Although disappointed by Brisbane's heartbreaking finals exit, Chris Fagan was all smiles about a season that saw his Lions rise to prominence quicker than he expected.
The three-point semi-final loss to Greater Western Sydney drew the curtain on a season that lifted Brisbane from 15th in 2018 to fifth in 2019.
It went from five wins to 16 and after a decade in the doldrums, put the Lions back on the AFL map.
Although Fagan was left to rue some "little things" that cost his team dearly against the Giants, in the long run, it would all be valuable, he said.
"It's been a brilliant season. No one would have expected this," Fagan said.
"I've got to be careful what I say here because this is a very hard competition and just because we won 16 games this year doesn't mean we're going to do it next year.
"What it does give them is belief.
"Three years ago these boys wouldn't have believed they could turn up this year and play a couple of finals and win 16 games.
"They'll know they can do it.
"We don't want to be a 'flash in the pan' club, we want to be a club that can consistently get into finals and press each year to be a chance.
"To be honest I thought that might have started to happen next year, it's happened a year earlier.
"Now we've got a reputation to live up to and that's a good thing."
Despite being bundled out of September with successive home losses to Richmond and GWS, Fagan said the Lions did a lot right in both matches and should not lose heart.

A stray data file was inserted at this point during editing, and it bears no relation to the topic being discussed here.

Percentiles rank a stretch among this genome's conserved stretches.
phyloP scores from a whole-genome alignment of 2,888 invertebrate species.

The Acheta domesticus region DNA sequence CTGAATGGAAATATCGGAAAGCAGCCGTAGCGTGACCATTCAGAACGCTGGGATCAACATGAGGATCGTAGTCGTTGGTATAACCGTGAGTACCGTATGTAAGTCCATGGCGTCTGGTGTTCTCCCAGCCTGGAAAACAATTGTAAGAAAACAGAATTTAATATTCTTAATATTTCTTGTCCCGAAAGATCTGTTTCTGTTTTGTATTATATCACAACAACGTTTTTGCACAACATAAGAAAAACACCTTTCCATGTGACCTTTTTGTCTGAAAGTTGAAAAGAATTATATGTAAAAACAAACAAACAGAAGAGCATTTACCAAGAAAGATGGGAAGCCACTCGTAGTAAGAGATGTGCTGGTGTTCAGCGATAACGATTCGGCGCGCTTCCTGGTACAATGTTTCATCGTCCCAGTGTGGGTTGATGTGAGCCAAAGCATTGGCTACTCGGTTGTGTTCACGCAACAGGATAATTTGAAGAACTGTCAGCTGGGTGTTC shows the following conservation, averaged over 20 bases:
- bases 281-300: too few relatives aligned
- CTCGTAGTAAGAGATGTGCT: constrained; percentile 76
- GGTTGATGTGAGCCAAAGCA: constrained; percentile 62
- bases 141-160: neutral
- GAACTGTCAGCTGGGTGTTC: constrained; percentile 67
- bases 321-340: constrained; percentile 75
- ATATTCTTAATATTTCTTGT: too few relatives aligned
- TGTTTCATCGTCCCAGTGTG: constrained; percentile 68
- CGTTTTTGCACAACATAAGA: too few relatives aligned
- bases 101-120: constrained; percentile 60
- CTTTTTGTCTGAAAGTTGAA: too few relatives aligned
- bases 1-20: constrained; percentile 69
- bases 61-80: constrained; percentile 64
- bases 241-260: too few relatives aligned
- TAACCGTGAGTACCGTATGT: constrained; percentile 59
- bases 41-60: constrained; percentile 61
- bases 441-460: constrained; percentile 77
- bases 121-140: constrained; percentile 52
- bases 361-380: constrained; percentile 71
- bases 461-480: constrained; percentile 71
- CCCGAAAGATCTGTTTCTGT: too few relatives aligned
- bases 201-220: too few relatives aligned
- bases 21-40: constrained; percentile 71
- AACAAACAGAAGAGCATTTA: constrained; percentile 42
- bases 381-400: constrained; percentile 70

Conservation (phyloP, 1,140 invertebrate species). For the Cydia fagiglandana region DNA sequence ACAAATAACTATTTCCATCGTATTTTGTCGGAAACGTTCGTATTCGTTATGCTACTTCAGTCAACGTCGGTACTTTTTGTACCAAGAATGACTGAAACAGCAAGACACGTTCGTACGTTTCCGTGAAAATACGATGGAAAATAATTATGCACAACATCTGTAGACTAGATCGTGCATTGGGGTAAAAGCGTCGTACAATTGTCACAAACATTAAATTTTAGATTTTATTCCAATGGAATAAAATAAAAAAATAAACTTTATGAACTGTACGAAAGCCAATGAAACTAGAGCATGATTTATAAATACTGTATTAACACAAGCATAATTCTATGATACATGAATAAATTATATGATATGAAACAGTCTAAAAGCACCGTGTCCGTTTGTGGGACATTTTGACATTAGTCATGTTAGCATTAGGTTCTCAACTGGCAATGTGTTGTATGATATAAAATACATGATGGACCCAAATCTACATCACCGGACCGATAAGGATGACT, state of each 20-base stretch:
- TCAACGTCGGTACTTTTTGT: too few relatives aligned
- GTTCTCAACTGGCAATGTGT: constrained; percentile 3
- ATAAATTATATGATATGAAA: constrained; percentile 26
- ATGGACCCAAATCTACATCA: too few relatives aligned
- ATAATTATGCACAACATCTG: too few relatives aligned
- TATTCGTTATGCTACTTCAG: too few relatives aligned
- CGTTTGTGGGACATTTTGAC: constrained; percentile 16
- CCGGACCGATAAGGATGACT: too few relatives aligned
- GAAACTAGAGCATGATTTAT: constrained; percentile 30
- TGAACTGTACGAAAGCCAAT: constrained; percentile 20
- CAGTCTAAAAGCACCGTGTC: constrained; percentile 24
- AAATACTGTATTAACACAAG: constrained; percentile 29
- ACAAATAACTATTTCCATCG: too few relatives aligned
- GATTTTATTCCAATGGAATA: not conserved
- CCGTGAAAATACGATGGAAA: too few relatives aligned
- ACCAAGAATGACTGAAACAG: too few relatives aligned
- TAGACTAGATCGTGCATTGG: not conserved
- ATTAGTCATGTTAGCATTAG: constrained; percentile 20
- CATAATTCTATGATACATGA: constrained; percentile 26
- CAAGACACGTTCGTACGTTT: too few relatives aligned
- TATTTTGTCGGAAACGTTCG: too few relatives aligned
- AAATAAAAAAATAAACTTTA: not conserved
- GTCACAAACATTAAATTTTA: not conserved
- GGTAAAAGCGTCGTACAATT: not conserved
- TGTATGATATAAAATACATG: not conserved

By the numbers, he was right.
After wasteful kicking cost them against the Tigers, Brisbane again dominated most statistical areas against the Giants, winning inside 50s (61-44), clearances (48-34), and contested ball (155-131).
But conceding the game's first four goals, including giving away a free kick directly in front and another 50m penalty that led to another, proved costly.
"There was the handball-receive (Zac) Williams got from the (Shane) Mumford mark just outside 50, we've got to be good enough to not let that happen, Finalyson's shot that doesn't get touched on the line because we're not switched on," Fagan lamented.
"Just those little moments they were able to seize on.
"They probably took too many intercept marks in our forward end.
"I'm pulling things out, they're all true, but by and large, the things you need to do to win a game of football, we won all of them, as mostly we did last week.
"The learning is we've got to get all the little things right."
Just seven days ago there were 14 Brisbane players who hadn't played a finals game, but Fagan said bumper crowds against Geelong, Richmond (twice) and now GWS to finish the season had given his players a money-can't-buy experience.
"In the last two weeks I think we stood up pretty well in finals-like pressure even though we've got nothing to show for it," he said.
"I don't think our boys have taken a backward step at any stage and have competed really well and now they know what it's like.
"Everyone says you've got to play in a few finals to know what they're about.
"We've got that experience and hopefully can help us grow next year."